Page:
50 million Facebook users' private information compromised by Cambridge Analytica, Trump's digital wing
An innocuous sounding company, Strategic Communications Laboratories, was banned by Facebook. But the data the company mined was used by Trump's campaign to whip the electorate into political animosity.
The moral of the story, it should be said upfront, is be very careful who you share your information with.
Strategic Communications Laboratories (or SCL, if you're into the whole brevity thing) has been banned from Facebook for violating their terms of service. This, in and of itself, might not appear to have much significance. But Cambridge Analytica, the SCL-owned political data analysis firm, had digital psychographic profiles of 50 million Americans and were using those profiles to allow SCL to effectively — and accurately — predict the political weather.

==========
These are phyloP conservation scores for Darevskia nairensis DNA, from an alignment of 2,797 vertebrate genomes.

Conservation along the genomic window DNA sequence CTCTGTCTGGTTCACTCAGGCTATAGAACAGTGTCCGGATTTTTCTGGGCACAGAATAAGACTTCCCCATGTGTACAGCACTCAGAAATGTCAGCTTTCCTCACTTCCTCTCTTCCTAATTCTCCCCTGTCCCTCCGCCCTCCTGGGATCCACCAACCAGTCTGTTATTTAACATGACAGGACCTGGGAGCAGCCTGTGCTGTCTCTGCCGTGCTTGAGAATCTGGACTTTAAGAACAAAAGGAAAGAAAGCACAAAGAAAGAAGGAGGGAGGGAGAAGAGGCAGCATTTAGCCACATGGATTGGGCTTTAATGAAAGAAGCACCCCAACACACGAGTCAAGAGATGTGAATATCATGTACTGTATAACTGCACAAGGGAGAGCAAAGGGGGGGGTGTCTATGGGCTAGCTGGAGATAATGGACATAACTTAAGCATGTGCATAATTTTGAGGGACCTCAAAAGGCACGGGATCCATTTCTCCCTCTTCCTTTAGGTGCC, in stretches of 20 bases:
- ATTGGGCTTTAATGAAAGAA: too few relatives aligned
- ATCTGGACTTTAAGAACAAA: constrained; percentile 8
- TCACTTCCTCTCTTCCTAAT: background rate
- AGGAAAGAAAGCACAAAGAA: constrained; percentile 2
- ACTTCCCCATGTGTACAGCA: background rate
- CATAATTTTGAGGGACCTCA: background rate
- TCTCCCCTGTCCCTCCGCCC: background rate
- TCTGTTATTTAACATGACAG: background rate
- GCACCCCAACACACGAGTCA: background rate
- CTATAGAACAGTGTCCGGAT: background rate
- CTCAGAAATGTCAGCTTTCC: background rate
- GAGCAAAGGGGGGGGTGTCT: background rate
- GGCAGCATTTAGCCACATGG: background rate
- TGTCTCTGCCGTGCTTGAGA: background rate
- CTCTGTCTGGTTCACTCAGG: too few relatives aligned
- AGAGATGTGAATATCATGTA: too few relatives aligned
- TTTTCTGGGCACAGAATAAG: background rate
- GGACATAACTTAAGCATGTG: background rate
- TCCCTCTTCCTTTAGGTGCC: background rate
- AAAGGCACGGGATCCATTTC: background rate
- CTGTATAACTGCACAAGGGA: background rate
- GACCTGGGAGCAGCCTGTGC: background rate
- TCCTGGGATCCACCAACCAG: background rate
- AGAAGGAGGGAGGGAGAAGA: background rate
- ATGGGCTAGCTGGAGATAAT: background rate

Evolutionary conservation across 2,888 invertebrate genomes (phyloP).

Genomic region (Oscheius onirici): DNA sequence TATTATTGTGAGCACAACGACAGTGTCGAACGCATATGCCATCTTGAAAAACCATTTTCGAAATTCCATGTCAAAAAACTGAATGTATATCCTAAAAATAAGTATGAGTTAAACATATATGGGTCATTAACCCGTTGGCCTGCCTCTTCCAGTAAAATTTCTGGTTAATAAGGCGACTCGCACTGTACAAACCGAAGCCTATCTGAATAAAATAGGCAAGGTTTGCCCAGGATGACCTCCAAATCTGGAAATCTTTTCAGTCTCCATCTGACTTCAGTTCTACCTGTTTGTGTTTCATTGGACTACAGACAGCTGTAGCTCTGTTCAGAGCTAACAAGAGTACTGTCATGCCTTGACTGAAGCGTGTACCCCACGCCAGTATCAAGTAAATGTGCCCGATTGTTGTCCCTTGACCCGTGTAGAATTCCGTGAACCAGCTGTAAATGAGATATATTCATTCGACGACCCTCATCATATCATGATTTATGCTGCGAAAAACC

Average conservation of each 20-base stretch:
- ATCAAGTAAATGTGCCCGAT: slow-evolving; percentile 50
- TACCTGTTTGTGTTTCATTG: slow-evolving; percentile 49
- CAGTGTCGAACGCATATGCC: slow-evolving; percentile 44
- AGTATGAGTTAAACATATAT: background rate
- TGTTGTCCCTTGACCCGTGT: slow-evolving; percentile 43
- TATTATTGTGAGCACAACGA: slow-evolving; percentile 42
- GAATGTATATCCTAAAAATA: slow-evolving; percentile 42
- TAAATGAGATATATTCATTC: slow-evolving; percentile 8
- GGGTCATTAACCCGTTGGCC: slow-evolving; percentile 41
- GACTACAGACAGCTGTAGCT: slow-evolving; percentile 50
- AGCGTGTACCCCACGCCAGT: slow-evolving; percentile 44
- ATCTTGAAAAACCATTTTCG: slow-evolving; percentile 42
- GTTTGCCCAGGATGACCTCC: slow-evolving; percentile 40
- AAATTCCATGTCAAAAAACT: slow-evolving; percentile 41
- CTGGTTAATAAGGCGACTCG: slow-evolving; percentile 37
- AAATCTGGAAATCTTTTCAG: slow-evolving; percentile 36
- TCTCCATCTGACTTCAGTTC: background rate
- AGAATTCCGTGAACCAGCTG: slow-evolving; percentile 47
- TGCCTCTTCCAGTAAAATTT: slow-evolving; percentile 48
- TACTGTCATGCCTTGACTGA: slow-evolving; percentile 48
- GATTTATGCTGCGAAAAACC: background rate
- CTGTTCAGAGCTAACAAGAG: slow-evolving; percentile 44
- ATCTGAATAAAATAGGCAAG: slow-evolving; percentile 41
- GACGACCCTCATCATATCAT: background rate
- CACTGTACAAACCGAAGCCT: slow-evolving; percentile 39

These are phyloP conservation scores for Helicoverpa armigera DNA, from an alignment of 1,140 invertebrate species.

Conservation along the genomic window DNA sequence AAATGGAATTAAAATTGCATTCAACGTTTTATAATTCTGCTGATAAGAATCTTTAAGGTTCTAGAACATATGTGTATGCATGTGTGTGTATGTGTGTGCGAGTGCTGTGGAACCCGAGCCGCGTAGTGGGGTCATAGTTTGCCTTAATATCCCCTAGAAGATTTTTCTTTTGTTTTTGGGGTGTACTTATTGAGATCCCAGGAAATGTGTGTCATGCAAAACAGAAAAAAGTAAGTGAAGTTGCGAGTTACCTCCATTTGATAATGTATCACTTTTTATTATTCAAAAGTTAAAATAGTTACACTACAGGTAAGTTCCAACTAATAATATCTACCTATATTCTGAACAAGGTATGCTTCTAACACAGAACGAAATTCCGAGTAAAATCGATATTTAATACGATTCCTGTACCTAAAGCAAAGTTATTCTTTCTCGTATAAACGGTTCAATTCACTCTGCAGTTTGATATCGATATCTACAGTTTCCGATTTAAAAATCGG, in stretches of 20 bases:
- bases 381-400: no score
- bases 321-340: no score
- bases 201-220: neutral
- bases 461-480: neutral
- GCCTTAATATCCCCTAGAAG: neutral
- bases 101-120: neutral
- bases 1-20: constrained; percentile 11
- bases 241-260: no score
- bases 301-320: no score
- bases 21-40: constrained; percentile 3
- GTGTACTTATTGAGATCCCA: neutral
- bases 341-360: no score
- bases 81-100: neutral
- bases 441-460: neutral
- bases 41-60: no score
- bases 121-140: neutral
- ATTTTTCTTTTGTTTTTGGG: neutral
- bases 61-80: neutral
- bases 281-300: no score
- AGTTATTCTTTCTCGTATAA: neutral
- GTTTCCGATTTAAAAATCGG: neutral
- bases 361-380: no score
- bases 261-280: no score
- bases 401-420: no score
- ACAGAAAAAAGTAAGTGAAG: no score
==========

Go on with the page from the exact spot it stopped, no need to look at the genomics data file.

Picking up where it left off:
How SCL managed to achieve this reads like the opening pages of a dystopian novel. In 2014, 270,000 users installed an app built by a man called Aleksandr Kogan called 'thisisyourdigitallife' which ostensibly was a personality quiz based on your Facebook data. It's one of hundreds of thousands of Facebook apps that uses your Facebook data — which includes your location, every 'like', and also including every click you've ever made on the site and often others. However, thisisyourdigitallife also created a snapshot of not just the user's immediate social network but also of their friend's who had not adequately set their privacy settings. So, while thisisyourdigitallife was only installed by a quarter-million people, it captured the data of approximately 50,000,000.
While Facebook is trying to spin that it didn't have much to do with this (as, in their words, users "knowingly signed up"), it's the biggest personal data breach in the company's history. Facebook alleges that only 270,000 people downloaded the thisisyourdigitallife app, a loophole allowed for 50,000,000 psychographic profiles to be built. As per WIRED: